In an open letter to Michael Wolff, Tony Judt’s son demonstrates that 15 year olds can, in fact, be thoughtful, poised intellectuals.
After renowned intellectual Tony Judt and his teenage son, Daniel, carried on a philosophical dialogue in the op-ed pages of the New York Times this past Father’s Day, media critic Michael Wolff took to the Web to question whether Daniel’s contributions—and intellect—were authentic. Below is Daniel Judt’s response.
There's nothing I can say that will factually authenticate my portion of Sunday's op-ed. Sure, I could pull up countless email exchanges with my dad laying out our respective parts of the piece or open documents on my computer that have only my own prose on them, but both would surely be condemned as extravagant hoaxes. In short, Mr. Wolff, I can't get around one blockade that will prevent me from proving that I wrote my half of the article: your habit of parading your own opinions as fact, caused by your willingness to make up anything in order to get a few reads, comments, and tweets. Quite frankly, your generalization (one of many) that no 15-year-old is capable of writing as I did is false. I know many others my age who can write just as well, if not better; and while I am flattered that you think the text and the thoughts behind it exceed my age, they simply do not.
While I am flattered that you think the text and the thoughts behind the writing exceed my age, they simply do not. Just because I am 15 does not make it inconceivable that I can think for myself.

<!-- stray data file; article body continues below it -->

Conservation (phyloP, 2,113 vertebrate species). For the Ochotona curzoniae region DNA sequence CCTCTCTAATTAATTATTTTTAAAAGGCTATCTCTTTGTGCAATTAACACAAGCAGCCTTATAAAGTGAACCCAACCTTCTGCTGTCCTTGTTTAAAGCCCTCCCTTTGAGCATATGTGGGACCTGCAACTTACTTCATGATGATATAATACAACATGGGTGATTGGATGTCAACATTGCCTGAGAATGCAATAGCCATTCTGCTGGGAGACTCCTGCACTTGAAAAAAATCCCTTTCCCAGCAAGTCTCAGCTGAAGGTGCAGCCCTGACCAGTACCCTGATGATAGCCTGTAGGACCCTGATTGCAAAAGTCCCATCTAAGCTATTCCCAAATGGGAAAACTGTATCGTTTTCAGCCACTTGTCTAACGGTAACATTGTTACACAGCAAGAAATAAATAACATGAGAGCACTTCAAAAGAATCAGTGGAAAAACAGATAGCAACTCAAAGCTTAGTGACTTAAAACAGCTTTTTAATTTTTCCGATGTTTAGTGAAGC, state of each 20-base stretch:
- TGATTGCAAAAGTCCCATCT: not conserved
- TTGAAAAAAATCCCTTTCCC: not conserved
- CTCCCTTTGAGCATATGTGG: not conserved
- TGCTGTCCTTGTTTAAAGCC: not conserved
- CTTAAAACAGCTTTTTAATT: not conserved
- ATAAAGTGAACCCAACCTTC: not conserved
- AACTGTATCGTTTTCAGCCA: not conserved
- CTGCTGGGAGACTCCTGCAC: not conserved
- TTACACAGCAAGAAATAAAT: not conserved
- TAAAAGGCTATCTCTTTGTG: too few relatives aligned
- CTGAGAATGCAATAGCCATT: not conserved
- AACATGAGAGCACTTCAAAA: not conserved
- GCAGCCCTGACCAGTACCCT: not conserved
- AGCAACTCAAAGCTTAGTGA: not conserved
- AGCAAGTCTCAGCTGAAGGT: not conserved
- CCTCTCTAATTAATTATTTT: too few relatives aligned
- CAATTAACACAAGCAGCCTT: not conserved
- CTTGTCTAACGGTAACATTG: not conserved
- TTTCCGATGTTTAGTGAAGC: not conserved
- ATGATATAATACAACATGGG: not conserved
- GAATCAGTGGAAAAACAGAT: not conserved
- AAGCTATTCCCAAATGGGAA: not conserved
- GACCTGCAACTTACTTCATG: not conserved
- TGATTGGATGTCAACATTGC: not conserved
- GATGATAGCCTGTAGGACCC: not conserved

The other option you give in your article is that I have been cloned, implying that I have directly adopted my father's ideas and am expressing them through his precise words and style. It is true that my father, as well as my family as a whole, has a profound influence on the way I think and on my interests. But that's no secret; if my parents didn't influence me, I would either be a very isolated child or a very vain one. What "un-clones" me is that I choose whether to agree with my parents, and I decide how to express my thoughts. Just because I am 15 does not make it inconceivable that I can think for myself.
Finally, you missed the point of the piece completely. It was not about me or my dad (or you). The piece was about the lack of urgency surrounding environmental legislation and political change. Drawing attention away from that with petty, unfounded assertions is, with all due respect, childish and destructive. But then again, it's much harder to come up with a sound critique when you're working with real facts and ideas. It seems clear who's making things up here.
Daniel Judt was born in September, 1994, and is in the ninth grade at the Dalton School.